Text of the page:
“I have been doing organizational diversity consulting for practically my entire professional life, and I was very much convinced that our racial divide would heal through organizations, because that is where we see diverse populations. But I don’t believe that is true anymore,” said Deborah Plummer, PhD, vice chancellor and chief diversity officer, University of Massachusetts Medical School and UMass Memorial Health Care. “Until we change what we do outside of our 9-to-5, we won’t move the mountains of racism.”
Plummer – who spoke at the MGH Stand Against Racism event April 2 – discussed the importance of cross-racial friendships as a way to move toward a more equitable society and to improve race relations. It is not only the strides made by organizations to recruit a more diverse workforce, to promote more diverse candidates to leadership positions or educate employees, she said, it also is fostering deep cross-racial friendships – of which Americans have few – to provide insight into modern racism.
“We are all, to some extent, racial isolationists,” said Plummer. Some obstacles to cross-racial friendships may include demographic challenges, cultural encapsulation, a preference for those who look and think like us, parental influence, education and gender.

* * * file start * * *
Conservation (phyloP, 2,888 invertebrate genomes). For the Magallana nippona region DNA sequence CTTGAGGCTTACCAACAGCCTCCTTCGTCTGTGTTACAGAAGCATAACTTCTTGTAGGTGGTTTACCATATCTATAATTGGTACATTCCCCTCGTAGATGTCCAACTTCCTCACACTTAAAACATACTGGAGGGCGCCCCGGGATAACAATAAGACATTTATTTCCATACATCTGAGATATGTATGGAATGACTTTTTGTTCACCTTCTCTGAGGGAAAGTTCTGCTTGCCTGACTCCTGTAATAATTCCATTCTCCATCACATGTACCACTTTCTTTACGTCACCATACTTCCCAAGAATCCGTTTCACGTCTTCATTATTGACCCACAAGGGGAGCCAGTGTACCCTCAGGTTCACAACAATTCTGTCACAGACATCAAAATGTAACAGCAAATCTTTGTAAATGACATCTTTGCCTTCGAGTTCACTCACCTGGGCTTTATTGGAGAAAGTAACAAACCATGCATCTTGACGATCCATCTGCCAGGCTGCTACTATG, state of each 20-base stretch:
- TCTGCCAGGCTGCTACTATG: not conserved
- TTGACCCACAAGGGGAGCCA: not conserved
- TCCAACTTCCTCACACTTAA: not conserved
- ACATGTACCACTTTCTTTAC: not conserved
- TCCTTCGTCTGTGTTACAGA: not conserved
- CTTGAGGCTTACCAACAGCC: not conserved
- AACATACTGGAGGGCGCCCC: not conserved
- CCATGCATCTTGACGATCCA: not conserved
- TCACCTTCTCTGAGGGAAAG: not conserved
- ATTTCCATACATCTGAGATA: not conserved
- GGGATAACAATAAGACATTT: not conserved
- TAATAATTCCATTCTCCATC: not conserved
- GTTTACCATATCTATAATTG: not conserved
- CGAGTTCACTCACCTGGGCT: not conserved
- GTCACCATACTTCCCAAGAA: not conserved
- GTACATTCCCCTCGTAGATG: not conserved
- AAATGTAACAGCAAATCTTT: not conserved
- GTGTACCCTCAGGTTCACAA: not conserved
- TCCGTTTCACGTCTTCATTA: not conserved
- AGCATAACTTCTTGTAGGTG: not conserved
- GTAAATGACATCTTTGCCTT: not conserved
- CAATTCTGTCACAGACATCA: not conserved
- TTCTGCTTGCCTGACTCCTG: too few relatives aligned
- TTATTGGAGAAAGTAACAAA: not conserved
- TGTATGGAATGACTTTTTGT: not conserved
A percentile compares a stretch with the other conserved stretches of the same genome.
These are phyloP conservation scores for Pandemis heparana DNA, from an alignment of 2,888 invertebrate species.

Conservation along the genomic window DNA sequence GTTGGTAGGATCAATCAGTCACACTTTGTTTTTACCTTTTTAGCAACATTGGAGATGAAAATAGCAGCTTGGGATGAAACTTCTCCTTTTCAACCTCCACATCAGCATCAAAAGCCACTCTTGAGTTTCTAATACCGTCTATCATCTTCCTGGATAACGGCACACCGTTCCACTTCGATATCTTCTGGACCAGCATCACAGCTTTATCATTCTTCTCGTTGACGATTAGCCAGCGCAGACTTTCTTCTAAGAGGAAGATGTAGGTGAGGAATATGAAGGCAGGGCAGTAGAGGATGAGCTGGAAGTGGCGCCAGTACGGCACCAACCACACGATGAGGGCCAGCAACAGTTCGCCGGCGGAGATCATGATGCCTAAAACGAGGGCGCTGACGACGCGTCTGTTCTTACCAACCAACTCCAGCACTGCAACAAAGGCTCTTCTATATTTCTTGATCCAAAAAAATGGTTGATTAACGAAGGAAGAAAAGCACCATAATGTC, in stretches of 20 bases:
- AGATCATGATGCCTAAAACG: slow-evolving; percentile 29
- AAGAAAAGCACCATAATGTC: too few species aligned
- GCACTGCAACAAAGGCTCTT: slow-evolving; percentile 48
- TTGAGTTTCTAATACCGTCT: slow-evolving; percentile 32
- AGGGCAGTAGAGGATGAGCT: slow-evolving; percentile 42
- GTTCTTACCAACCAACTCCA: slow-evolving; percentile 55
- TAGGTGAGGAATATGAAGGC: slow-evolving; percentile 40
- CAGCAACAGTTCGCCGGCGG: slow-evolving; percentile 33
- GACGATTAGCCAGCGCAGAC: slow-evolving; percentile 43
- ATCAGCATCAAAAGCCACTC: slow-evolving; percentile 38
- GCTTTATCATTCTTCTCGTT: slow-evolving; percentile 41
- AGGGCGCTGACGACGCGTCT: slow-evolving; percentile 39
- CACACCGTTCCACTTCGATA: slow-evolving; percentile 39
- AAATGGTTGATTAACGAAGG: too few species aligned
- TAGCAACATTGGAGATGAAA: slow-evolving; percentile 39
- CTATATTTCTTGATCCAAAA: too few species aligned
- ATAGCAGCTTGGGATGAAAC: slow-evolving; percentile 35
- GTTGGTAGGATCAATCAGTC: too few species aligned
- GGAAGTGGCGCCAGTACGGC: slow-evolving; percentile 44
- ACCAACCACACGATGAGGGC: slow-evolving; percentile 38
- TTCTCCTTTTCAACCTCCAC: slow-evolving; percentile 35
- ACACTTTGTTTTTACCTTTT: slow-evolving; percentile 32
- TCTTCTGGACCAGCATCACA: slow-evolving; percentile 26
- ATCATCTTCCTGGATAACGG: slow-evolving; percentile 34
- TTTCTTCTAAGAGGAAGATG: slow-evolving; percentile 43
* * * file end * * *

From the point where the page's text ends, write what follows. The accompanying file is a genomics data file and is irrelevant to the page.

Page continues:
“Research shows that cross-racial friendship makes you happier,” said Plummer, “but it also makes you more aware of racial discrimination. But that in itself is not a bad thing.”
Some societal benefits of cross-racial friendships she shared include a reduction of prejudice and stereotyping, changes to cultural beliefs, and an expanded understanding of global citizenship. Plummer explained the competencies learned in cross-racial friendships can improve organizations through enhanced team performance and innovation.
“We all have a job to look at ourselves around racial identity and what that means in our lives,” she said. “We still have this dominance framework, but we have to change that dominance model to a more relational model. That is why cross-racial friendships are so important – we can move those mountains of racism one cross-racial friend at a time.”
The Stand Against Racism event is a nationwide YWCA movement that aims to bring people together and empower action toward eliminating racism. Another part of the series at the MGH, “Safely Comfortable: Let’s Share Stories about Race in our Lives,” will take place April 26 in the O’Keeffe Auditorium from 1-4 pm.
Read more articles from the 04/19/19 Hotline issue.